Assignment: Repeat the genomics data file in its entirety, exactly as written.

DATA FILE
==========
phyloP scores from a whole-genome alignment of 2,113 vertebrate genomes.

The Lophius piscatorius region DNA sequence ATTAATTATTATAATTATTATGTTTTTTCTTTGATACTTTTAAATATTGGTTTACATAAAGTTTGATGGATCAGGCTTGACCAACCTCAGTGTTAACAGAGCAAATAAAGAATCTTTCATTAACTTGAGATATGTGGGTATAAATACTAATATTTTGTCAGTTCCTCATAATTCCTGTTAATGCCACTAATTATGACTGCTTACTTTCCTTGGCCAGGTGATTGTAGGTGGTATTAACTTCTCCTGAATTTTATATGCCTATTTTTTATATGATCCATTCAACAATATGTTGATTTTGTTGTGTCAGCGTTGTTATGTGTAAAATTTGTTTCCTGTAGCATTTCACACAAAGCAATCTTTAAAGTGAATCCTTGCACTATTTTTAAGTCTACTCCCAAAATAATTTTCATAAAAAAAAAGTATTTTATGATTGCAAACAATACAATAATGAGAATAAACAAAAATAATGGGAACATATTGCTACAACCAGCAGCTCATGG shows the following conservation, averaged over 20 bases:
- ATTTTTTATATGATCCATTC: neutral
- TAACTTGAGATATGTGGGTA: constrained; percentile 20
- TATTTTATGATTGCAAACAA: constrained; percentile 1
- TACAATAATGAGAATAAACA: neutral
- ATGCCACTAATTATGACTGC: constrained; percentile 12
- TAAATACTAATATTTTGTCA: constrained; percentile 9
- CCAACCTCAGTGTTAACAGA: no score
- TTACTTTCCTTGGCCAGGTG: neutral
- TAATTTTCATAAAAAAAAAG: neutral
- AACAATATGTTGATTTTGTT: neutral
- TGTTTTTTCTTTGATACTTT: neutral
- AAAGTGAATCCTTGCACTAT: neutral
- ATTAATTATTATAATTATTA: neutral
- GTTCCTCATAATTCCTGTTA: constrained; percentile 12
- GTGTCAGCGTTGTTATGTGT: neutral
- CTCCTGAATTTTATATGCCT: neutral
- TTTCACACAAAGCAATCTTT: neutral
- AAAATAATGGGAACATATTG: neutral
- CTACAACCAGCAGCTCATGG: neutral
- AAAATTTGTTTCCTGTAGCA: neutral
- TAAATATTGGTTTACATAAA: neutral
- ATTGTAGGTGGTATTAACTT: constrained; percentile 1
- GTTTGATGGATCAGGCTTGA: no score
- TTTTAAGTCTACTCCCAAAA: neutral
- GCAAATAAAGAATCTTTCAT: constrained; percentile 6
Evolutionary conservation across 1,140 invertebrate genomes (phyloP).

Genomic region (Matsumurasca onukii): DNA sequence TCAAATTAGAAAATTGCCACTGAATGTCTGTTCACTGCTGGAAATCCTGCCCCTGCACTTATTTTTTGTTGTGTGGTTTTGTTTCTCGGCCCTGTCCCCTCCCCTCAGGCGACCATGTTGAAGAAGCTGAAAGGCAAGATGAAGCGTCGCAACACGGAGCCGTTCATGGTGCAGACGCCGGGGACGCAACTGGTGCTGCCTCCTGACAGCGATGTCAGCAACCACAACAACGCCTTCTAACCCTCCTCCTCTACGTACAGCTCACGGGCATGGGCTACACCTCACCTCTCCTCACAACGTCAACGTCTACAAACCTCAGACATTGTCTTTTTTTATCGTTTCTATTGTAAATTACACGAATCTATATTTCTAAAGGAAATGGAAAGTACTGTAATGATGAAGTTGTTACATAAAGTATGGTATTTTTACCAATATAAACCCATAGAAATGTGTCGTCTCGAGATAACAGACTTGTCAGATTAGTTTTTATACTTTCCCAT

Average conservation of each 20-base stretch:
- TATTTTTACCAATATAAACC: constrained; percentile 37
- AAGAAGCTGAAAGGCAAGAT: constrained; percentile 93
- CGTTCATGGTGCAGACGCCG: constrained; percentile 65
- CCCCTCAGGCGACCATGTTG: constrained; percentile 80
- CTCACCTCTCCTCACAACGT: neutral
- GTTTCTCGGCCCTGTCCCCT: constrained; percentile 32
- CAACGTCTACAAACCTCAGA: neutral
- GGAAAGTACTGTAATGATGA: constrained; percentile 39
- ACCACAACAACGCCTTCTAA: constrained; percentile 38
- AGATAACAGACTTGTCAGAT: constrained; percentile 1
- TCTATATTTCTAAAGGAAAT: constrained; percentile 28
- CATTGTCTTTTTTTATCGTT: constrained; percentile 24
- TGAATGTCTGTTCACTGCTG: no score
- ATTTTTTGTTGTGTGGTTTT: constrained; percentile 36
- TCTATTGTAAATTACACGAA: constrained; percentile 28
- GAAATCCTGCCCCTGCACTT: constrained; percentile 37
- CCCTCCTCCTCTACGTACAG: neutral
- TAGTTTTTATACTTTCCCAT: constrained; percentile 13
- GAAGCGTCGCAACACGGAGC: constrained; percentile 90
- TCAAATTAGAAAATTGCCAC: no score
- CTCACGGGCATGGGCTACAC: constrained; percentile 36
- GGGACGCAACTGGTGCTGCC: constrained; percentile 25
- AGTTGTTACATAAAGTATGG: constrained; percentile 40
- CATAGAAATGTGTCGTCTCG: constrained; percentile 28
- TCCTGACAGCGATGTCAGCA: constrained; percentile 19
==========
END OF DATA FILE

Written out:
phyloP scores from a whole-genome alignment of 2,113 vertebrate genomes.

The Lophius piscatorius region DNA sequence ATTAATTATTATAATTATTATGTTTTTTCTTTGATACTTTTAAATATTGGTTTACATAAAGTTTGATGGATCAGGCTTGACCAACCTCAGTGTTAACAGAGCAAATAAAGAATCTTTCATTAACTTGAGATATGTGGGTATAAATACTAATATTTTGTCAGTTCCTCATAATTCCTGTTAATGCCACTAATTATGACTGCTTACTTTCCTTGGCCAGGTGATTGTAGGTGGTATTAACTTCTCCTGAATTTTATATGCCTATTTTTTATATGATCCATTCAACAATATGTTGATTTTGTTGTGTCAGCGTTGTTATGTGTAAAATTTGTTTCCTGTAGCATTTCACACAAAGCAATCTTTAAAGTGAATCCTTGCACTATTTTTAAGTCTACTCCCAAAATAATTTTCATAAAAAAAAAGTATTTTATGATTGCAAACAATACAATAATGAGAATAAACAAAAATAATGGGAACATATTGCTACAACCAGCAGCTCATGG shows the following conservation, averaged over 20 bases:
- ATTTTTTATATGATCCATTC: neutral
- TAACTTGAGATATGTGGGTA: constrained; percentile 20
- TATTTTATGATTGCAAACAA: constrained; percentile 1
- TACAATAATGAGAATAAACA: neutral
- ATGCCACTAATTATGACTGC: constrained; percentile 12
- TAAATACTAATATTTTGTCA: constrained; percentile 9
- CCAACCTCAGTGTTAACAGA: no score
- TTACTTTCCTTGGCCAGGTG: neutral
- TAATTTTCATAAAAAAAAAG: neutral
- AACAATATGTTGATTTTGTT: neutral
- TGTTTTTTCTTTGATACTTT: neutral
- AAAGTGAATCCTTGCACTAT: neutral
- ATTAATTATTATAATTATTA: neutral
- GTTCCTCATAATTCCTGTTA: constrained; percentile 12
- GTGTCAGCGTTGTTATGTGT: neutral
- CTCCTGAATTTTATATGCCT: neutral
- TTTCACACAAAGCAATCTTT: neutral
- AAAATAATGGGAACATATTG: neutral
- CTACAACCAGCAGCTCATGG: neutral
- AAAATTTGTTTCCTGTAGCA: neutral
- TAAATATTGGTTTACATAAA: neutral
- ATTGTAGGTGGTATTAACTT: constrained; percentile 1
- GTTTGATGGATCAGGCTTGA: no score
- TTTTAAGTCTACTCCCAAAA: neutral
- GCAAATAAAGAATCTTTCAT: constrained; percentile 6
Evolutionary conservation across 1,140 invertebrate genomes (phyloP).

Genomic region (Matsumurasca onukii): DNA sequence TCAAATTAGAAAATTGCCACTGAATGTCTGTTCACTGCTGGAAATCCTGCCCCTGCACTTATTTTTTGTTGTGTGGTTTTGTTTCTCGGCCCTGTCCCCTCCCCTCAGGCGACCATGTTGAAGAAGCTGAAAGGCAAGATGAAGCGTCGCAACACGGAGCCGTTCATGGTGCAGACGCCGGGGACGCAACTGGTGCTGCCTCCTGACAGCGATGTCAGCAACCACAACAACGCCTTCTAACCCTCCTCCTCTACGTACAGCTCACGGGCATGGGCTACACCTCACCTCTCCTCACAACGTCAACGTCTACAAACCTCAGACATTGTCTTTTTTTATCGTTTCTATTGTAAATTACACGAATCTATATTTCTAAAGGAAATGGAAAGTACTGTAATGATGAAGTTGTTACATAAAGTATGGTATTTTTACCAATATAAACCCATAGAAATGTGTCGTCTCGAGATAACAGACTTGTCAGATTAGTTTTTATACTTTCCCAT

Average conservation of each 20-base stretch:
- TATTTTTACCAATATAAACC: constrained; percentile 37
- AAGAAGCTGAAAGGCAAGAT: constrained; percentile 93
- CGTTCATGGTGCAGACGCCG: constrained; percentile 65
- CCCCTCAGGCGACCATGTTG: constrained; percentile 80
- CTCACCTCTCCTCACAACGT: neutral
- GTTTCTCGGCCCTGTCCCCT: constrained; percentile 32
- CAACGTCTACAAACCTCAGA: neutral
- GGAAAGTACTGTAATGATGA: constrained; percentile 39
- ACCACAACAACGCCTTCTAA: constrained; percentile 38
- AGATAACAGACTTGTCAGAT: constrained; percentile 1
- TCTATATTTCTAAAGGAAAT: constrained; percentile 28
- CATTGTCTTTTTTTATCGTT: constrained; percentile 24
- TGAATGTCTGTTCACTGCTG: no score
- ATTTTTTGTTGTGTGGTTTT: constrained; percentile 36
- TCTATTGTAAATTACACGAA: constrained; percentile 28
- GAAATCCTGCCCCTGCACTT: constrained; percentile 37
- CCCTCCTCCTCTACGTACAG: neutral
- TAGTTTTTATACTTTCCCAT: constrained; percentile 13
- GAAGCGTCGCAACACGGAGC: constrained; percentile 90
- TCAAATTAGAAAATTGCCAC: no score
- CTCACGGGCATGGGCTACAC: constrained; percentile 36
- GGGACGCAACTGGTGCTGCC: constrained; percentile 25
- AGTTGTTACATAAAGTATGG: constrained; percentile 40
- CATAGAAATGTGTCGTCTCG: constrained; percentile 28
- TCCTGACAGCGATGTCAGCA: constrained; percentile 19